“Fujoshi” is a term used to describe female fans manga, novels, anime, movies and computer games that feature male characters in romantic/sexual relationships. But before we continue, we’ll have to introduce a few more new terms.

The actual content that fujoshi enjoy has gone by many names over the years. It can probably trace its roots to the queer bishonen (beautiful boy) imagery from the 1920s. Actual comics featuring homosexual stories or undertones were initially classified as shojo (young girl) then shonen-ai (young boy’s love) manga, though the two didn’t always feature erotic scenes. That was primarily the domain of the self-published strictly-pornographic yaoi. Finally, around the 1990s, a new umbrella term emerged that would encompass all male-on-male stories in manga and anime, from the romantic to the explicit: Boys’ Love (BL).

Sadly, despite there being so much “love” in the story of fujoshi, the fans themselves often have to deal with a lot of hate.

Rotten Girls?

Fujoshi started as a misogynistic insult on a Japanese message board aimed at women fantasizing about romantic pairings of fictional male characters. In modern internet parlance, they’d be called “shippers.” But back then, they were called “rotten girls” (腐女子), the literal meaning of “fujoshi,” which was coined to insinuate that these manga and anime fans were “spoiled” and no longer suitable for marriage. Fujoshi eventually took that insult and reclaimed it for themselves, and now, they’re free to assign it as much or as little meaning as they please.

“I find the term important because it’s short, specific, and useful for finding other fans I can talk to, as well as creators,” says Laura, an American fujoshi. “I’d say fujoshi are distinct from the more general group of anime/manga lovers, maybe like a subset thereof.” Rachel, another fujoshi, takes it a step further, seeing the word as one of the first steps towards building a safe, communal fan space: “I think ‘fujoshi’ (and its derivatives) is such a useful term to identify like-minded people. I see or hear that descriptor, and I know I don’t have to hold back. I don’t have to dance around liking BL, I don’t have to rein in my joy for it, I don’t have to worry that they’ll think I’m a weirdo for liking queer romance, and I don’t expect to encounter misogynist or homophobic attitudes. I really think it helps create a community in that way.”


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On the other hand, Emma Hanashiro, Editor-In-Chief of futekiya (a Boys’ Love manga subscription service), has a more nuanced view of the term:

“When I am among fellow BL fans in Japan or Japanese people, I am more comfortable calling myself a fujoshi. In Japan, fujoshi is a very cohesive concept and widely recognized at this point. In contexts where I am speaking with fans outside of Japan, I am more comfortable only calling myself a fan of BL manga since it is a Japanese word and can be a point of confusion for those unfamiliar with Japan.”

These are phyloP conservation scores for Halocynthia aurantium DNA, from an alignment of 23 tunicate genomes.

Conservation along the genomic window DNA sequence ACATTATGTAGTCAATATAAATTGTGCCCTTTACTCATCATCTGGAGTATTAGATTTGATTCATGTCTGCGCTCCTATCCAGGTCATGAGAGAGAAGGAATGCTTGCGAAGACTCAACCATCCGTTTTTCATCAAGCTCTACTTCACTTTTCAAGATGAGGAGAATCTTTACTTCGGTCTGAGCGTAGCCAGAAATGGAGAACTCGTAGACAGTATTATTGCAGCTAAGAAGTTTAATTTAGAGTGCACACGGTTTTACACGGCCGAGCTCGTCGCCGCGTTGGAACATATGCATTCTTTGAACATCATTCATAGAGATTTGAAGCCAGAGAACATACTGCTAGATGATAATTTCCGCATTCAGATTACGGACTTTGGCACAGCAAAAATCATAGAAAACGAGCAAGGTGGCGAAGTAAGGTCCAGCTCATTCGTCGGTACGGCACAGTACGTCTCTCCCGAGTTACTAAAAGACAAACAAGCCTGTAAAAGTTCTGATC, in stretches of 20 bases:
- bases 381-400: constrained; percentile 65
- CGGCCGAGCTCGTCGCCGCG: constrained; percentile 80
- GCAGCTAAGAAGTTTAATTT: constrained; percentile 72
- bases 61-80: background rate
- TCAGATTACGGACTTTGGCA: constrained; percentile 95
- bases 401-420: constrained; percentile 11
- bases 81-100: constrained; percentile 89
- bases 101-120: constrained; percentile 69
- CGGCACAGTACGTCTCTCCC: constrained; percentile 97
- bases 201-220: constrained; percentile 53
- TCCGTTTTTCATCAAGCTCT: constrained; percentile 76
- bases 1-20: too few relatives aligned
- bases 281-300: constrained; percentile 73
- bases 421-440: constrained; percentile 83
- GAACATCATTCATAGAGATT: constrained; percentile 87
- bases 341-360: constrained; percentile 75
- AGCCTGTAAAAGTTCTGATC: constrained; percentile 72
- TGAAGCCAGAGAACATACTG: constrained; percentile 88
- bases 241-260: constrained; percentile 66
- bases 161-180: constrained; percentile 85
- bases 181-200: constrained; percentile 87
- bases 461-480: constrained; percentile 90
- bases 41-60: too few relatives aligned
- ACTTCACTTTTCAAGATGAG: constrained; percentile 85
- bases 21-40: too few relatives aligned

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According to Mako, a Japanese fan of BL, the term can also be confusing to Japanese people: 

“To be honest, I don’t really feel that I’m a ‘fujoshi.’ If you define it as a person who likes BL, then I’m not opposed to being called that, but personally I see myself more as a manga fan who also happens to really like BL. I think that there is more to being a ‘fujoshi,’ like you have to be a little obsessed with pairing fictional male characters even from non-BL movies and comics. I don’t do that. So, in that sense, maybe I’m not a fujoshi?”

What all of this points to isn’t some shallow, quotable “truth” about fujoshi being a culture of contrast but rather something much simpler. Fujoshi are people, as diverse as any group of humans could be. They are not a monolith, and thinking like that has caused some problems for them before. Laura explains that “the stereotype is that fujoshi are straight women that otherwise don’t care about gay people.” Indeed, there are frictions between fujoshi and parts of the LGBT community who sometimes accuse them of fetishizing homosexual relationships or imposing “heteronormative codes” on them (with one character often playing the submissive “female” role in BL relationships.)

“It’s all so different from me, which makes it less vivid. It helps me enjoy it from a safe distance.”

But people like Rachel don’t agree with that. Rachel is queer and credits BL with helping her realize that by first drawing her in with something different from the “Being gay can be hard, but you’re valid” theme she kept finding in other genres. “I want as much variety as straight people get in their fiction. I want the same types of stories every other genre of manga gets, but with queer characters. With BL, I can pretty much get that.”

Boys’ Love really means something different to different people. Mako was drawn to BL because, to her, it was a safe space for exploring her interest in romantic and erotic content. “In shojo romance manga, the main female character was always cute, slim, with big breasts and big eyes, and that is what made her the heroine. That is what made her special and worthy of love. And that just wasn’t me. But when I read BL, because it’s about two men, their relationship feels more equal and I don’t feel this kind of pressure. It’s all so different from me, which makes it less vivid. It helps me enjoy it from a safe distance.”

In the end, those are all personal accounts because, again, every fujoshi is different, though together they make up one unified group. By all accounts, it’s a very accepting group, as it welcomes not only fujoshi but also fudanshi (their male equivalent) as well as fujin: non-binary fans of male-on-male romances in manga and anime. So, if you’re looking for some people to share your love of BL with, the rotten community might be just the place for you.